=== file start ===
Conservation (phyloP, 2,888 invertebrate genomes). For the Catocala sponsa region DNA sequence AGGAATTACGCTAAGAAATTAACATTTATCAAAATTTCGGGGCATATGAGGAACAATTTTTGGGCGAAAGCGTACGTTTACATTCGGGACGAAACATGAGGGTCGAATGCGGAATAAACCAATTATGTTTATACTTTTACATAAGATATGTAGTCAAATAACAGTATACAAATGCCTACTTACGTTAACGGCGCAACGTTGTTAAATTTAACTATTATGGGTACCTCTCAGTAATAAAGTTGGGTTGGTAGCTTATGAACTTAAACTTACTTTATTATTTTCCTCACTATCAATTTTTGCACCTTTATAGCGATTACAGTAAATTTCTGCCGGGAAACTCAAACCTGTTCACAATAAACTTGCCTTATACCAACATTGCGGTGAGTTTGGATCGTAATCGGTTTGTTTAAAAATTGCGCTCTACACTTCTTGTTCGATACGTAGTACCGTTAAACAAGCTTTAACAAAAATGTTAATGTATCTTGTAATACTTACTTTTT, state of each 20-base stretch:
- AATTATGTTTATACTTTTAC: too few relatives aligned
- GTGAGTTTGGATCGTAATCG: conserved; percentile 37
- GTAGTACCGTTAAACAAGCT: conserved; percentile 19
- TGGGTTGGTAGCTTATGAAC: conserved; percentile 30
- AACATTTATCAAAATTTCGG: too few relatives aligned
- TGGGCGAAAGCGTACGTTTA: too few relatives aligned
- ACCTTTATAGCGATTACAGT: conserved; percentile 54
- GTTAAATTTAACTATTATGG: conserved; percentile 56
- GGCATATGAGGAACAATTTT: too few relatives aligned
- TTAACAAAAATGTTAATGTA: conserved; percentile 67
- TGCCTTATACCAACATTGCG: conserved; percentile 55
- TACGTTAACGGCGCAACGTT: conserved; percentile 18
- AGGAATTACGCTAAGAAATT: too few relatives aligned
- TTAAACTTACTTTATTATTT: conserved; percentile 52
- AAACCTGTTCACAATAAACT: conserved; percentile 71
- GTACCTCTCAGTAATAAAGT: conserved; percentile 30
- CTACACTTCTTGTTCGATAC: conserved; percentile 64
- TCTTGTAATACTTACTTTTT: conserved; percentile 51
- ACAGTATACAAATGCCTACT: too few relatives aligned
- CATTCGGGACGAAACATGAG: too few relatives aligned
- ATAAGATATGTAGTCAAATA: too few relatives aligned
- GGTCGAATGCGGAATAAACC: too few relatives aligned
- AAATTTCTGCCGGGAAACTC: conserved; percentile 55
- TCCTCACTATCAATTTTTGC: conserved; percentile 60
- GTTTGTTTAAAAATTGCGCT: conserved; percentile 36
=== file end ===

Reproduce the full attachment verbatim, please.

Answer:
Conservation (phyloP, 2,888 invertebrate genomes). For the Catocala sponsa region DNA sequence AGGAATTACGCTAAGAAATTAACATTTATCAAAATTTCGGGGCATATGAGGAACAATTTTTGGGCGAAAGCGTACGTTTACATTCGGGACGAAACATGAGGGTCGAATGCGGAATAAACCAATTATGTTTATACTTTTACATAAGATATGTAGTCAAATAACAGTATACAAATGCCTACTTACGTTAACGGCGCAACGTTGTTAAATTTAACTATTATGGGTACCTCTCAGTAATAAAGTTGGGTTGGTAGCTTATGAACTTAAACTTACTTTATTATTTTCCTCACTATCAATTTTTGCACCTTTATAGCGATTACAGTAAATTTCTGCCGGGAAACTCAAACCTGTTCACAATAAACTTGCCTTATACCAACATTGCGGTGAGTTTGGATCGTAATCGGTTTGTTTAAAAATTGCGCTCTACACTTCTTGTTCGATACGTAGTACCGTTAAACAAGCTTTAACAAAAATGTTAATGTATCTTGTAATACTTACTTTTT, state of each 20-base stretch:
- AATTATGTTTATACTTTTAC: too few relatives aligned
- GTGAGTTTGGATCGTAATCG: conserved; percentile 37
- GTAGTACCGTTAAACAAGCT: conserved; percentile 19
- TGGGTTGGTAGCTTATGAAC: conserved; percentile 30
- AACATTTATCAAAATTTCGG: too few relatives aligned
- TGGGCGAAAGCGTACGTTTA: too few relatives aligned
- ACCTTTATAGCGATTACAGT: conserved; percentile 54
- GTTAAATTTAACTATTATGG: conserved; percentile 56
- GGCATATGAGGAACAATTTT: too few relatives aligned
- TTAACAAAAATGTTAATGTA: conserved; percentile 67
- TGCCTTATACCAACATTGCG: conserved; percentile 55
- TACGTTAACGGCGCAACGTT: conserved; percentile 18
- AGGAATTACGCTAAGAAATT: too few relatives aligned
- TTAAACTTACTTTATTATTT: conserved; percentile 52
- AAACCTGTTCACAATAAACT: conserved; percentile 71
- GTACCTCTCAGTAATAAAGT: conserved; percentile 30
- CTACACTTCTTGTTCGATAC: conserved; percentile 64
- TCTTGTAATACTTACTTTTT: conserved; percentile 51
- ACAGTATACAAATGCCTACT: too few relatives aligned
- CATTCGGGACGAAACATGAG: too few relatives aligned
- ATAAGATATGTAGTCAAATA: too few relatives aligned
- GGTCGAATGCGGAATAAACC: too few relatives aligned
- AAATTTCTGCCGGGAAACTC: conserved; percentile 55
- TCCTCACTATCAATTTTTGC: conserved; percentile 60
- GTTTGTTTAAAAATTGCGCT: conserved; percentile 36